In my previous post, we figured out that one of the challenges when it comes to learning Japanese is the need to memorize huge amount of information and to keep it in the long term memory. For a decent level of Japanese when we want to know all Jouyou kanji and have a vocabulary of 5.000 words, we need to memorize around 14.000 pieces of information. Human brain is able to store vast amount of information and these 14.000 pieces is like a tiny water droplet falling into ocean.
So we have the capacity to memorize all the information, however, there are two challenges here:
It will take some time – it takes time to get all the information bites stored in our long-term memory. What we can do here, we can prioritize the information and decide, what we would like to learn first. Obviously, we would start with kanji and words which would bring the most benefit. Therefore, one piece in our learning strategy would be information prioritization.
Memorizing information is not easy – it is not always so easy to remember what we want to remember. In addition, when it comes to pieces of information which at least at the first glance are not interconnected, then our brain refuses to store this information because it thinks that it is useless garbage not making sense. Our brains evolved during millions of years of evolution to help to survive and for this, it developed its own mechanisms which are not easy to trick. However, we can use its own weapons to reach our goal. Let´s utilize the following two principles our brain uses.
Principle 1/ Our brain tends to memorize information which it believes it is important. Our brain categorizes information as important if it is presented to it very frequently or if it is linked to emotions or we are paying close attention to it. Based on this principle, we can learn more frequent information pieces first (see the strategy on information prioritization below), we can develop funny stories (funny = emotion) for kanjis or read real-time articles with content which is interesting for us.
Principle 2/ Our brain is doing bad job when it comes to memorizing lose seemingly not interconnected pieces of information. On the other hand, the more these pieces of information are interconnect, the better we can memorize them. To use this principle, we can add another strategy piece to our learning tool box – information networking.
Let´s now have a look at our learning strategy tool box:
1/ Information prioritization using frequency of use
Not every piece of information is equally important. Even if we would finally want to learn all kanji and many words, we can start with learning those which are most frequently used as they represent the biggest added value when it comes to reading and speaking. I have performed analysis of common texts and could see that the most frequently used 1.000 kanjis account for about 90% of all kanji in an average text (my tool provides you this analysis as well). Similarly, studies show that the most frequent 5.000 of words account for more than 90% of the spoken and written texts. Even if we want to learn all kanji and have a decent vocabulary, why not to start with the most frequent ones so that we can see the results of our hard work rather sooner than later.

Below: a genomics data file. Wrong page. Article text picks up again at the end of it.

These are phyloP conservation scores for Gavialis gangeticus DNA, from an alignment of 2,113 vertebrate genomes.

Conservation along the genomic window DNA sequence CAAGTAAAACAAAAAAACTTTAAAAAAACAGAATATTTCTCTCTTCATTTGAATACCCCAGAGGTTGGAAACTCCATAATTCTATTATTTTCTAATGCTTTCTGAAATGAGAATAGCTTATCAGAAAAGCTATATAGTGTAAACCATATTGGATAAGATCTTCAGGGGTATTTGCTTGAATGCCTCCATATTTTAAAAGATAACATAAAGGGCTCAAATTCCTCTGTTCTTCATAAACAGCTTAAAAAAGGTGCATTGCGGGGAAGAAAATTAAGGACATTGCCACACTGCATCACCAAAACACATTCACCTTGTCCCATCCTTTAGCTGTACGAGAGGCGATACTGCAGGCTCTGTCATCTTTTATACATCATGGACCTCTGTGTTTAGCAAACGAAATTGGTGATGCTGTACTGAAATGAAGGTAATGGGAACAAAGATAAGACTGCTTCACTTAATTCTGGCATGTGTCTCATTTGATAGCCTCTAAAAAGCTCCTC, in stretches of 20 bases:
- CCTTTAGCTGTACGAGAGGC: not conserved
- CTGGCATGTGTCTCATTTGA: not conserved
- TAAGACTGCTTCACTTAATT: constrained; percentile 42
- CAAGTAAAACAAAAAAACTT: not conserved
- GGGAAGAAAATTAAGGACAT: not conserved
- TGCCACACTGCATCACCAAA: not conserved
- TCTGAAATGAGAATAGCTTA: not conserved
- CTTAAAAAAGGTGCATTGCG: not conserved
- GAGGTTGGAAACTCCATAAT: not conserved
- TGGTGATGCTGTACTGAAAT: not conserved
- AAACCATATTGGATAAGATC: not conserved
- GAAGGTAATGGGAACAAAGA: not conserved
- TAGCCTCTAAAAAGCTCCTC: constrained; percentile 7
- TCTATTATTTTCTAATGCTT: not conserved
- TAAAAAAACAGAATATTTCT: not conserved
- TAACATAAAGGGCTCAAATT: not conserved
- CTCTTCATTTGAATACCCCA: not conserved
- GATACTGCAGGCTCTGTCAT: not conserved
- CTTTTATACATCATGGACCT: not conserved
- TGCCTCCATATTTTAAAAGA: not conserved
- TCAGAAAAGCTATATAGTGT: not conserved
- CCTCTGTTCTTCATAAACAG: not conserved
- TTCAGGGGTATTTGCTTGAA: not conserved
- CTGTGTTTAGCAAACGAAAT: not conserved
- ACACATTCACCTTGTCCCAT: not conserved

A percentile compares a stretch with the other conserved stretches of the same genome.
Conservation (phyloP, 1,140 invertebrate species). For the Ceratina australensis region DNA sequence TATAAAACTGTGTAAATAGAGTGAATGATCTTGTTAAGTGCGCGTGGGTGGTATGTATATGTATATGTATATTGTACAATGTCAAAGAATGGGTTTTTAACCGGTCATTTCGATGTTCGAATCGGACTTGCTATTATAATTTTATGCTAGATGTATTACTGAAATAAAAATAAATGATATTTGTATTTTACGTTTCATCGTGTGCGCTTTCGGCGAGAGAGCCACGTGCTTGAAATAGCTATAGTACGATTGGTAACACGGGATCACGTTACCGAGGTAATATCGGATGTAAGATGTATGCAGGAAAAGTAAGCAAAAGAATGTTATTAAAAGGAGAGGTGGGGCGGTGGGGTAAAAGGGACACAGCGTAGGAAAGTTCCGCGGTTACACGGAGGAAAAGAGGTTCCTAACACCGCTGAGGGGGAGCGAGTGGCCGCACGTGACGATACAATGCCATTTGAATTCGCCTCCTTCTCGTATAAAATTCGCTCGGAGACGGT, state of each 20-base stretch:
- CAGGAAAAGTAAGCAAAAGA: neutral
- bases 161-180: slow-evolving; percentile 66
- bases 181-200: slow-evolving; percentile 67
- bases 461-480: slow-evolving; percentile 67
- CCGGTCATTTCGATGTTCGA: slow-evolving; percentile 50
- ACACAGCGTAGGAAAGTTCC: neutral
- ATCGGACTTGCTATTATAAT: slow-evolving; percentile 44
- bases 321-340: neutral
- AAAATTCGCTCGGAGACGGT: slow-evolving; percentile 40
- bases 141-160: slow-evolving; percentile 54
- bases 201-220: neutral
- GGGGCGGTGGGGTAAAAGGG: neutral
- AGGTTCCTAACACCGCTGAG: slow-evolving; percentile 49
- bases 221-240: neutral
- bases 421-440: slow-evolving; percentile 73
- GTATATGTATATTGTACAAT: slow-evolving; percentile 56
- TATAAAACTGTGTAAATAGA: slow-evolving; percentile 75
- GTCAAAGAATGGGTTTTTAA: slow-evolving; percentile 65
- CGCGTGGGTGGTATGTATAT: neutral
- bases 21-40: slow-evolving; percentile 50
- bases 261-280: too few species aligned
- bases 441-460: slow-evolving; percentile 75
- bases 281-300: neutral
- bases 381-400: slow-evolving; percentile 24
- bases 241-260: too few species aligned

To remember 10 unrelated pieces of information might be difficult. But if the 10 pieces of information are somehow interrelated or linked, than it is easier for our brain to remember it as it creates connections between the pieces of information. The more connections we create the better and faster we can memorize the information. With the increasing number of such connections, it will also become easier and easier to memorize further information. Therefore, it is helpful to create as many connections between the individual pieces of information as possible. We can use various aspects of the kanji and words to help us to create these connections, for example:
o Kanji radicals
o Kanji pronunciation
o Similar kanji
o Kanji and its words
o Related kanji
o Related words
o Words in sentences
o Saving interesting examples
The tool I have developed (Kanjimax) is helping with creation of information networks. The user can group kanji or words, add kanji stories, learn groups together, search for kanji with the same reading etc.
Reading real life texts
Reading real life texts is more fun than just learning kanji or vocabulary alone. Seeing the kanji and words in action is very motivation – this is the goal of our efforts. I can tell you it was great feeling when I tried to read interesting blog articles and I started to understand bits of it. I also realized, that I could more easily remember the kanji and words I have encountered in the text. This was because I was focused on the text and was curious to understand what it is about. There were emotions in the game and this helped my brain to memorize the information bits easier. In addition, reading real texts also follows the information prioritization strategy. The most frequent kanji and words would come up in a text more frequently and thus, your brain would see them more frequently. It would think that this must be important information because seeing it so often and would try to memorize it. On top of it, reading real life articles also supports the information networking strategy. Information is here interconnected, similar kanji combined in one word, words related to the article topic show up together, frequent noun and verb combinations show up together etc.
We can now conclude, that using a learning strategy based on information prioritization, information networking and reading real life texts might help us to get to our goal faster. And our goals is to be able to read some exciting stuff in Japanese and then to be able to talk about it with our friends. The tool I have developed (Kanjimax) will help you to achieve that. In my next post, I will show you how to use the tool.